* * * * * *

Q: Reviews not so positive about the film bother you?

A: No. For the reasons I just outlined. And because - big picture - TDR evolved me as a man and a writer. That's more important than a percentage on rottentomatoes.com.

This story, putting it down on (electronic) paper, was a significant, challenging, and  unexpectedly therapeutic process. I was going through a tough stretch at the time. Starting to face up to the fact that who I was, who I'd spent 35+ years becoming, wasn't going to cut it. If I was a car, I wasn't going to get me much farther down the road.

When I sat down to write TDR I thought I was writing a fiction. A thriller-ish drama with elements of horror and the supernatural. What I wrote was a pseudo-autobiographically-themed narrative about what happens when everything you've tried to keep boxed and wrapped in plastic comes back to you.*

The night I sent TDR to my agent to read... was rough. I felt exposed. It's not my story. But the energy of it... the spirit of it... was something I resonated with. What it is to find yourself locked in your own disappointments room. And you don't have the key.

In real life, it turns out, I did. For me, that looked like rigorously investigating the ways in which I felt (or had been made to feel) like a disappointment. And turning that on its head.

On the other side of writing/sharing TDR (and the script that followed) was my men's work with MKP, coming out publicly, starting this FB page, returning to acting, leaving a city I found alien and inhospitable... All sorts of radical, life and identity-altering events.

There's no denying the transformative power of art and self-expression. Whether the end result is judged as "worthy" by strangers is - must be - considered a footnote.

*TDR is, in some ways, like pages torn from my mental health journal. That said, readers shouldn't assume that I'm one of the characters. I'm several. ;)

* * * * * *

Q: I'm relatively sensitive to such type of film (although I'll be glad to see that) and sometimes I'm so dejected after watching some thriller. So my question is: In what way you cope with it? In what way are you fighting with a bad thoughts / black mood during writing a dreary script? Or you can't fight with it? .... Aren't you afraid that you'll have a worse black mood or more deep depression after that? Because there's nothing positive Or maybe it helps you in any way?

A: If asked to take a hard look at the parts of myself I spend all day polishing and hiding behind pretty screens, I'm usually like, "pass." My "higher self" knows this. It's clever. So instead of inviting me to sit down at the table, it'll lay out my favorite snacks and wait for me to wander over and start grazing. "Hey! Let's write a scary story based on that thing you saw on TV! It'll be fun!" Me: "Okay!"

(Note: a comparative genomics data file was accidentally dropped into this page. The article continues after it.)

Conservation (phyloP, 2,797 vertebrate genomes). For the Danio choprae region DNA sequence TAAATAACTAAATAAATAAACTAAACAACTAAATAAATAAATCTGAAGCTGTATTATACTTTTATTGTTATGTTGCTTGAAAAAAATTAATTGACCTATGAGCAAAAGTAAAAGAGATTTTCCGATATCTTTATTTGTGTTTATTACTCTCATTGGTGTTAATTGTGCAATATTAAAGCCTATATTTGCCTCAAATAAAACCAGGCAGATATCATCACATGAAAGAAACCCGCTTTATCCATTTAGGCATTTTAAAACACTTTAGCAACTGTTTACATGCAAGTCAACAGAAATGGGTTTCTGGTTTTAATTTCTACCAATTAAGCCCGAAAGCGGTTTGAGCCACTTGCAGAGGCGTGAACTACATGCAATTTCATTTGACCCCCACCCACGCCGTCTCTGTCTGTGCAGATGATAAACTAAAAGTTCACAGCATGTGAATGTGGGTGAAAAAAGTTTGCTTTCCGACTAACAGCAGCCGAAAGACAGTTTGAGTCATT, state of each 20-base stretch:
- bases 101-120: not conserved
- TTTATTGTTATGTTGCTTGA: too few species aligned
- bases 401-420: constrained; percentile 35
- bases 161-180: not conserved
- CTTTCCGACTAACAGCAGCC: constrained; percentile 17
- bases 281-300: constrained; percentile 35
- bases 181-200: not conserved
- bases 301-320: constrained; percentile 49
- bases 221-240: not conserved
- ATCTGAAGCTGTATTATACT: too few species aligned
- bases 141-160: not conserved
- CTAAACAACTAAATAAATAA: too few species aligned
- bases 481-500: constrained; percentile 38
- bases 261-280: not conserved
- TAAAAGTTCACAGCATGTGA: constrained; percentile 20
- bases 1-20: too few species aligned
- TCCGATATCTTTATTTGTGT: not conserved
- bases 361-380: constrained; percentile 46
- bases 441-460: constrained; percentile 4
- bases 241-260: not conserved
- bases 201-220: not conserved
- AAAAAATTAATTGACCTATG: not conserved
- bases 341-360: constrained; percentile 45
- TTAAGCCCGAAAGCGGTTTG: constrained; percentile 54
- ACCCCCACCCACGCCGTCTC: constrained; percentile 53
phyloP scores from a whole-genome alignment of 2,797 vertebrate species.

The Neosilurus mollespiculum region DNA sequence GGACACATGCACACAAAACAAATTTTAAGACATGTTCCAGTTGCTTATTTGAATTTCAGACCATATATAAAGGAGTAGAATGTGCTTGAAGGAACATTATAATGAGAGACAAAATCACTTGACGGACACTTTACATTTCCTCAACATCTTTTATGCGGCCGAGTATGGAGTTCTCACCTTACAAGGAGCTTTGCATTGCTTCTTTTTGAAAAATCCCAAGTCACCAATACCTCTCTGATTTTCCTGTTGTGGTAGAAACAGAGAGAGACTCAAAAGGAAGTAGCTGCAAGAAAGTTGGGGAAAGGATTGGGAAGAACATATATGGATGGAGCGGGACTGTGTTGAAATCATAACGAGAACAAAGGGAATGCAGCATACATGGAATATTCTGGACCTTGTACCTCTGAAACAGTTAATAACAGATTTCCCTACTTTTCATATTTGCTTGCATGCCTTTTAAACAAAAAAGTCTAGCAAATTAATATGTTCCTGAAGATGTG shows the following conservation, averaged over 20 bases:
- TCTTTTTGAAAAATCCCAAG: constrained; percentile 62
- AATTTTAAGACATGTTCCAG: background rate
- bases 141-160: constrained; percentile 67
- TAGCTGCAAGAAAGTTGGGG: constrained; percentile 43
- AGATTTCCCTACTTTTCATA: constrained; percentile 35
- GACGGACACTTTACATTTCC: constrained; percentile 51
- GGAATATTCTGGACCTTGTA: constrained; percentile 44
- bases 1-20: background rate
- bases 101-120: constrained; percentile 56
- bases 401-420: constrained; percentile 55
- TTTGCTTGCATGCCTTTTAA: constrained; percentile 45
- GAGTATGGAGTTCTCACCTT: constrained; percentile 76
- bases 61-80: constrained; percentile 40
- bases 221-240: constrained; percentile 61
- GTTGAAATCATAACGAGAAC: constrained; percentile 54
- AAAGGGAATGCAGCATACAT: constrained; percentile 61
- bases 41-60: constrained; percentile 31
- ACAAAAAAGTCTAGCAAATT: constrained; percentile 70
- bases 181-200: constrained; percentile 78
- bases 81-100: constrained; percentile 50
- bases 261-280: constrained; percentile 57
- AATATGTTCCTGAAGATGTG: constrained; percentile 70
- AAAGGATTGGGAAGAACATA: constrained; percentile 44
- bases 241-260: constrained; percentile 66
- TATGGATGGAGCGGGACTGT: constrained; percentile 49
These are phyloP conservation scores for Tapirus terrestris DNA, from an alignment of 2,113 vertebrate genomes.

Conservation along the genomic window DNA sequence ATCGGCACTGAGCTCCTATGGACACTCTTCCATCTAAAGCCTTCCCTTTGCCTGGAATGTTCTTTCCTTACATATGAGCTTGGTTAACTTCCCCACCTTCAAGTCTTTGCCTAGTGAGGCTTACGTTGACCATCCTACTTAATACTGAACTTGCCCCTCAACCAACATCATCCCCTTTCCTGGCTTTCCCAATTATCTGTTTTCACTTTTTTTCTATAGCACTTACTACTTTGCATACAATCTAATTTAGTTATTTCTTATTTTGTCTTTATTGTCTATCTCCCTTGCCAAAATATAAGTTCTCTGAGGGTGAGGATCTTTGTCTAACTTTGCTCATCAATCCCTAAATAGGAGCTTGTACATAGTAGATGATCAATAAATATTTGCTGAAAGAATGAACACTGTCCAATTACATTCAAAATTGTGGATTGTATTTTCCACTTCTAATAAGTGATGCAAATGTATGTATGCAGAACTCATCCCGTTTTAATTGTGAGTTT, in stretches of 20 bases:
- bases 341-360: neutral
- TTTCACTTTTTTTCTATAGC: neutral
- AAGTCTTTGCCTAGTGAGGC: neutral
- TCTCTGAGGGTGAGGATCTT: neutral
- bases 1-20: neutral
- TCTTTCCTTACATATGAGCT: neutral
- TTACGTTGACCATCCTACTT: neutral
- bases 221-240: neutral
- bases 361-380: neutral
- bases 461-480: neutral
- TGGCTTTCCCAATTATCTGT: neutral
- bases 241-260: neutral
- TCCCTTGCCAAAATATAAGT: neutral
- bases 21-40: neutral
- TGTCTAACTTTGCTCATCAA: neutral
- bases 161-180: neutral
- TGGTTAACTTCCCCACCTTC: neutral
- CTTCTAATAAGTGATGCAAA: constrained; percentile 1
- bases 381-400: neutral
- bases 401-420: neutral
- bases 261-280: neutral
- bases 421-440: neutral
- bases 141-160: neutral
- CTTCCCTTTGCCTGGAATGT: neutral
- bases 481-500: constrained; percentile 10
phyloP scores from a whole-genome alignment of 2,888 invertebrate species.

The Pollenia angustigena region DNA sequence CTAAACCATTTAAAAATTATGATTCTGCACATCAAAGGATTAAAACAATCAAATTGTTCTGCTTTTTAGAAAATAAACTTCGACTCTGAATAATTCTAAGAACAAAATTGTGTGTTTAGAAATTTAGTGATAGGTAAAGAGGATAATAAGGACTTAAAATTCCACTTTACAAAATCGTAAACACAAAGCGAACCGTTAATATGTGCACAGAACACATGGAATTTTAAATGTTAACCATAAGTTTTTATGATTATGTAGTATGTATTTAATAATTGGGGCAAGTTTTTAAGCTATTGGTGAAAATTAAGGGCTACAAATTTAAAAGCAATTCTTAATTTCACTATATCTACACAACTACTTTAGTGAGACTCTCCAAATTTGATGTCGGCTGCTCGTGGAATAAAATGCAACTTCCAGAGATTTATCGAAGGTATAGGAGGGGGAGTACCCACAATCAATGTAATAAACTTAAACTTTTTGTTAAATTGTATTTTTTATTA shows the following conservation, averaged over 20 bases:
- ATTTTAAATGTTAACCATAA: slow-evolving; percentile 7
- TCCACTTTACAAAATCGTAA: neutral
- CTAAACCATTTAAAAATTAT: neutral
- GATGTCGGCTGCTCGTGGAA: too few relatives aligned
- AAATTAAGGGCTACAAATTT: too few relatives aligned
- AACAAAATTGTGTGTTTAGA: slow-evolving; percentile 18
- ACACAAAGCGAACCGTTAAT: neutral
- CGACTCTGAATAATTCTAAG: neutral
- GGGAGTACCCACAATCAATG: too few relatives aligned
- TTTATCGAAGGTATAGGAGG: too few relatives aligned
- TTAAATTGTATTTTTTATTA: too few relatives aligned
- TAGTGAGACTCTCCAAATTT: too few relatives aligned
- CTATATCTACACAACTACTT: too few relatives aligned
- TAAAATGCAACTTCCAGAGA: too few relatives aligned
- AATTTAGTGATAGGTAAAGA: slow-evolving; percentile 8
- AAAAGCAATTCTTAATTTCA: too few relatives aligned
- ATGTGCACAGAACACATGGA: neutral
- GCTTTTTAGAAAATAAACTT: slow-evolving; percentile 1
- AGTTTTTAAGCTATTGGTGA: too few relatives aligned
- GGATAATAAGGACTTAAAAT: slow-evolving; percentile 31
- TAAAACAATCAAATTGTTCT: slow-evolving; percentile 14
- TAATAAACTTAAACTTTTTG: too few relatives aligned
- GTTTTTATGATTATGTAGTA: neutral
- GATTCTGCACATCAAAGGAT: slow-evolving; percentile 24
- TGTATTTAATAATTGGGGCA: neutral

Cut to A Dark Night Of The Soul...

My mental health was suffering when I wrote TDR, and spending time on this material made things worse before they got better. It was cathartic, but I wouldn't recommend it. Not unless you've got the proper support system in place. A therapist, a group, a job to go to, unavoidable commitments that will pull you out of that headspace, other pots on the creative stove to keep things balanced and varied, a self-care routine...

In other words, all the things I didn't have.

I'm profoundly grateful for TDR (and every other script I've written). Would I choose to go through that again? Let's just say I'm glad my higher self didn't leave it up to me.

* * * * * *

Q: My question would be, why was it marketed as a thriller? My personal thought is it would have done much better and been more well received if it had been marketed as a drama.

A: We'll never know.

* * * * * *

Q: Why in Stoker/Uncle Charlie the figure of men is attractive but at the same time is dark, is death, and in The Disappointments room the men are completely useless? do you see women stronger than men?

A: Do I see women as being "stronger than men?" Depends. On the woman. And the man. I think Dana is terrifically strong. The strongest person onscreen. A warrior. But that doesn't mean she "wins." David's a warrior too. As it turns out.

* * * * * *

Q: what part of the script or storyline would you change if given the chance to rewrite it?

A: I don't think this - and by "this" I mean the script, its timing and development, the end result - could have manifested any other way. And I try not to spend time wishing things were otherwise. I believe that's time wasted. 

And - it's a "both/and" not an "either/or" - I wish the movie had worked as a launching pad for a more serious conversation about what was done, historically, to these children. To so-called "disappointments." How we treated - and in many ways still treat - people who are different and differently-abled is something that needs looking at.

If there was an opportunity for TDR to help facilitate that discussion, it was likely missed.

I'm sorry about that.

Many thanks dear Went.

Love Always!